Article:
Is bigger better in smartphones?

Lenovo, which operates its global executive headquarters in Morrisville, is about to find out.

On Tuesday night at the Consumer Electronics Show in Las Vegas, the world’s top PC maker based on some statistical measures introduced a colossal phone that in Lenovo’s words “packs it all in.” That slogan refers to features.

Lenovo is stepping up its efforts to sell smartphones worldwide in a big way – with the K900 Ideaphone also known as the Rendezvous. It’s equipped with a new Intel mobile chip.

The phone also features a 5.5-inch screen. The newest iPhones from Apple, meanwhile, feature a 4-inch screen.

It’s also thin at 6.9 millimeters. That’s the thinnest model in this class of phone, Lenovo says. And the Rendezvous is just one of numerous new products Lenovo announced at CES.

However, Lenovo has no immediate plans to sell the phone in the U.S. The company, which sees smartphones as a crucial part of its strategic growth plan in selling Internet-capable devices, sells phones in China and a handful of other countries but a U.S. launch is not anticipated for some time.

The phone doesn’t lack features.

The K900 will work on a new Intel dual-core version of its Atom processor, the company said. The phone will be sold in Asia, part of Lenovo’s effort to capture the attention of consumers there who are upgrading to their first smartphones.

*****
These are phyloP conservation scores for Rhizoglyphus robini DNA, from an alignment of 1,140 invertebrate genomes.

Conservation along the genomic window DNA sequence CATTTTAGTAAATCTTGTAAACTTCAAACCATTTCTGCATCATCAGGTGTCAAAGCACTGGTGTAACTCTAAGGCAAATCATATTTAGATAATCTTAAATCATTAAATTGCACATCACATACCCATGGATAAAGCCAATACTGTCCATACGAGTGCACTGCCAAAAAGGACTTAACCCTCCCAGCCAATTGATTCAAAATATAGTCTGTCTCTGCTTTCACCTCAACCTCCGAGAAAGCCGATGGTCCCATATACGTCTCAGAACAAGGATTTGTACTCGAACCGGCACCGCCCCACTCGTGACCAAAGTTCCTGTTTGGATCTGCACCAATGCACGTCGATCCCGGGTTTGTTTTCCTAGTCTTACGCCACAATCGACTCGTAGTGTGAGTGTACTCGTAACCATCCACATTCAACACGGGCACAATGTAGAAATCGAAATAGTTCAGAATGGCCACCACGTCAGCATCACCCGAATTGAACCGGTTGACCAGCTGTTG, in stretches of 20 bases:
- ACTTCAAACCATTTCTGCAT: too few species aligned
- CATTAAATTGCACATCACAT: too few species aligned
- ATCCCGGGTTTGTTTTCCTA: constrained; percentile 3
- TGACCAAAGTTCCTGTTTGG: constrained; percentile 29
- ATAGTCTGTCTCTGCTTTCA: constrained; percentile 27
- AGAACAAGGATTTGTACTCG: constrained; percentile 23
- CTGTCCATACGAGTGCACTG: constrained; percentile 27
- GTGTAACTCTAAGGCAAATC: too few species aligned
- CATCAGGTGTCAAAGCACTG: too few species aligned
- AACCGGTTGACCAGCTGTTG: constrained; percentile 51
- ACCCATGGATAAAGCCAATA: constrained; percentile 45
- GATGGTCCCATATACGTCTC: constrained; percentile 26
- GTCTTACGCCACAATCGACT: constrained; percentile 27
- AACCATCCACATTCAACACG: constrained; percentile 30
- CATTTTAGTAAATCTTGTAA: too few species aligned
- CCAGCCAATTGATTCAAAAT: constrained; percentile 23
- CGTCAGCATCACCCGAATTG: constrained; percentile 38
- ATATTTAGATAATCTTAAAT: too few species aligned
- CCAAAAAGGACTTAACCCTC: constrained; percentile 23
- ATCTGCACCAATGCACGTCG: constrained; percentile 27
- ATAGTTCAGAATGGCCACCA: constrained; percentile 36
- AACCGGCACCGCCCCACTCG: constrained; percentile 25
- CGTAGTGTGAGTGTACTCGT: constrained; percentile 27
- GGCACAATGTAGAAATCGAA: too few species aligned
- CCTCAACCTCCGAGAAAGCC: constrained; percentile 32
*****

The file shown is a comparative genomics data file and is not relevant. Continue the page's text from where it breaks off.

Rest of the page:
“Like our PCs, we’re going to grow in faster-growing markets first,” said Nick Reynolds, a Lenovo director of marketing and strategy. “In 2013, we’re going to bring new markets online. We’re going to do it with a new phone.”

Lenovo, the second-largest smartphone seller in China, behind Samsung Electronics Co., more than doubled sales at its mobile Internet and digital-home unit in the first half of 2012. The decision by the Chinese company to use Intel is a step forward in the chipmaker’s effort to gain a foothold in phones, a market that’s growing faster than PCs, where its technology dominates.

“With the K900, our team has broken down the key functions of the smartphone and redesigned them from the ground up,” said Liu Jun, president of Mobile Internet Digital Home, and senior vice president for Lenovo. “Rather than focus on specifications that look good on a datasheet, we’ve zeroed in on what consumers want and proved that for smartphone users, top performance doesn’t require a thick profile. The K900 is a game-changer that looks as good as it performs.”

Santa Clara, California-based Intel has less than 1 percent of the market for phone processors, compared with more than 80 percent share in chips for PCs, a market that shrank last year for the first time in more than a decade. In addition to Beijing-based Lenovo, Intel has recruited Google Inc.’s Motorola Mobility, China’s ZTE Corp., India’s Lava International Ltd. and France Telecom SA’s Orange as phone-chip customers.

The new Lenovo K900 phone, based on a design by Intel, also has a 13-megapixel camera.

[LENOVO ARCHIVE: Check out seven years of Lenovo stories as reported in WRAL Tech Wire.]

(Bloomberg contributed to this report.)